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Unformatted text preview: Winterborne's reaction to his aunt's refusal is also significant. Essentially, he agrees with his aunt about Daisy's deportment, but in Daisy's presence, he is captured by her charms. Thus, his views combine those of the American and those of the European. He is, furthermore, the formal man who is attracted by Daisy's spontaneity. When Daisy attempts to introduce Winterborne to her mother, she explains that her mother doesn't like to be introduced to people and is especially shy about meeting Daisy's gentlemen friends. In contrast, a European mother would insist upon being introduced to a daughter's friends. Thus, we have another insight into Daisy's free behavior; she is acting with her mother's accord. Moreover, a European mother would never allow her daughter to go to the castle alone, whereas Mrs. Miller tells Daisy that it would be better if she went alone. Note, however, that even Winterborne thinks Mrs. Daisy that it would be better if she went alone....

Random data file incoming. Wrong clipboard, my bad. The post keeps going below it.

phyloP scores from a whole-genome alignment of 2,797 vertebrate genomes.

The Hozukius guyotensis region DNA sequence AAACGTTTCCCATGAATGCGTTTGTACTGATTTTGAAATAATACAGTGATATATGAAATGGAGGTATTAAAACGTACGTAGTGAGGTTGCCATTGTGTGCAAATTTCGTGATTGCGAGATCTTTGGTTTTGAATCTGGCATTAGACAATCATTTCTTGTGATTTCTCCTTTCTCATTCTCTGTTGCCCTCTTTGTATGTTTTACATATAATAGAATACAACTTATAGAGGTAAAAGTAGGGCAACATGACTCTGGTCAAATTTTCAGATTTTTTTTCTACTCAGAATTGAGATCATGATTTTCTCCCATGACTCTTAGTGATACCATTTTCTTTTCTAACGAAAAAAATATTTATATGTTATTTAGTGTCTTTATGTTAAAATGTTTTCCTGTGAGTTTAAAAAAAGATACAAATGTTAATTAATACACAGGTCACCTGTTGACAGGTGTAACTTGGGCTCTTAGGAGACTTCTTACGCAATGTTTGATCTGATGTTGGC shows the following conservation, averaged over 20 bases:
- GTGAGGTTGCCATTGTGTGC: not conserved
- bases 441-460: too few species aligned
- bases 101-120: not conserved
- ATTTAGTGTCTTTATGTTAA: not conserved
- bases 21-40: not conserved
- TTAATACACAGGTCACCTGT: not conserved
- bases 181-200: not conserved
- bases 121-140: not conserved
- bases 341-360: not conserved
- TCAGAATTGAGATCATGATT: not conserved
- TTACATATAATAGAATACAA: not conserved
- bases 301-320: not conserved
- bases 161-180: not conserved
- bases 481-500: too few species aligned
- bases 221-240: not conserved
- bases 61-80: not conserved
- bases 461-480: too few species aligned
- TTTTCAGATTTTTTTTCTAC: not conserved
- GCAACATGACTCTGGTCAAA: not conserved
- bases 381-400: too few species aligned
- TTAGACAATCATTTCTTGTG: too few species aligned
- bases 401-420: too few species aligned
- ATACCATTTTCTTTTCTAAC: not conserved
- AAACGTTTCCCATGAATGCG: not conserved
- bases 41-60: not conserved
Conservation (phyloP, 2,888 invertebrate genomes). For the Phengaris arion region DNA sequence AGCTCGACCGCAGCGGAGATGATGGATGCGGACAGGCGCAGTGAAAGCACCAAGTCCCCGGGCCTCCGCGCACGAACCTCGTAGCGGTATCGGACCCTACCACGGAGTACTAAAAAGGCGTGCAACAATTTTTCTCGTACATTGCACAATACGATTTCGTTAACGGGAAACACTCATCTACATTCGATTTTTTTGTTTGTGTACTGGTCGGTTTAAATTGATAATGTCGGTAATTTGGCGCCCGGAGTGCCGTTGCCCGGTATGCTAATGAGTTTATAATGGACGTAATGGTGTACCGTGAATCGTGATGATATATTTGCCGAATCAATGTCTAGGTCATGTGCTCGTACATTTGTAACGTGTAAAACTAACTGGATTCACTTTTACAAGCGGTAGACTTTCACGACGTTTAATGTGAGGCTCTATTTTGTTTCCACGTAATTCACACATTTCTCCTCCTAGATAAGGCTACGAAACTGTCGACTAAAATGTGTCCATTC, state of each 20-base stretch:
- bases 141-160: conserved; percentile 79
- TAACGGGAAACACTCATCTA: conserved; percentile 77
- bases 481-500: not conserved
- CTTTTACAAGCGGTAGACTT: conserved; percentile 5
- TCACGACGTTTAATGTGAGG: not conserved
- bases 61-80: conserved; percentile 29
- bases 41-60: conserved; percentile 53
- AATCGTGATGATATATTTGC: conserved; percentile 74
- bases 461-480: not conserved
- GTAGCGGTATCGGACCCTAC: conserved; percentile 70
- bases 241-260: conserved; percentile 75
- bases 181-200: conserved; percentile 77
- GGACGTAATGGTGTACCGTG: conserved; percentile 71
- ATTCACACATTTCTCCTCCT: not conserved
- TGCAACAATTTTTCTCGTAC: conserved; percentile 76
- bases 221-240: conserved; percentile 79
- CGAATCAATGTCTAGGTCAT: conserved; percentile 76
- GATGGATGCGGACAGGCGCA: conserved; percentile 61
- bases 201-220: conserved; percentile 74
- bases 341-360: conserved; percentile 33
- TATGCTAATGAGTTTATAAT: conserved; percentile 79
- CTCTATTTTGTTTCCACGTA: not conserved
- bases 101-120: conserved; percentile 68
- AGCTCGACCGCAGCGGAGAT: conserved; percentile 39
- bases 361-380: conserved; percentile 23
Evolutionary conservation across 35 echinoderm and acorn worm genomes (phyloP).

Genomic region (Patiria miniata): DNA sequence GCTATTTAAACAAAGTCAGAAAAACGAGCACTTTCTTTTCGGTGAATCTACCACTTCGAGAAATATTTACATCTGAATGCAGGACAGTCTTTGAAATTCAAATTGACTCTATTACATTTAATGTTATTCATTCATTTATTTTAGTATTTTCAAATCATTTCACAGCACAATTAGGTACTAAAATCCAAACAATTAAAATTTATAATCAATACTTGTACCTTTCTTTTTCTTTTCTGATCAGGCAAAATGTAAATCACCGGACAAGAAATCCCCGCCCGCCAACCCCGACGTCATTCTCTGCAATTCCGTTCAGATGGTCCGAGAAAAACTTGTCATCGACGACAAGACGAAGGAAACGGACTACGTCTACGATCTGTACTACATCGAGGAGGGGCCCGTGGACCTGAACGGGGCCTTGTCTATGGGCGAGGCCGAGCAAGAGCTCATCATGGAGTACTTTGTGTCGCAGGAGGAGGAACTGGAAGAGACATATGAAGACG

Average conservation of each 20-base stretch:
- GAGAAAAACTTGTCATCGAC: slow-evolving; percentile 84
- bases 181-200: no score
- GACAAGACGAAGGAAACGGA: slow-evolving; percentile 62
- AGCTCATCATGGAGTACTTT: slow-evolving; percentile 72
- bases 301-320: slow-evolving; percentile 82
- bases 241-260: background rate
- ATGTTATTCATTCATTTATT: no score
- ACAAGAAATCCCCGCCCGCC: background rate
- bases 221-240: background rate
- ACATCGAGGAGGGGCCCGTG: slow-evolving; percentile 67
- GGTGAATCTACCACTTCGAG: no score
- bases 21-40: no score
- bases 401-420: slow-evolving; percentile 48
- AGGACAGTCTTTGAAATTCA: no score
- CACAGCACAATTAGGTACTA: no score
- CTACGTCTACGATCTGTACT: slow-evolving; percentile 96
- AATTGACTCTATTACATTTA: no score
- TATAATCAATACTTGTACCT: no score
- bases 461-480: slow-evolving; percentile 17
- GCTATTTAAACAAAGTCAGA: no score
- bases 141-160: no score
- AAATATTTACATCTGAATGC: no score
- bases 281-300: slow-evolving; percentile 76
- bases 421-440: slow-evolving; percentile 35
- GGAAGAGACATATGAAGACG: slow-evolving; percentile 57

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This note was uploaded on 12/08/2011 for the course ENG 101 taught by Professor Staff during the Fall '11 term at University of Houston.
- Fall '11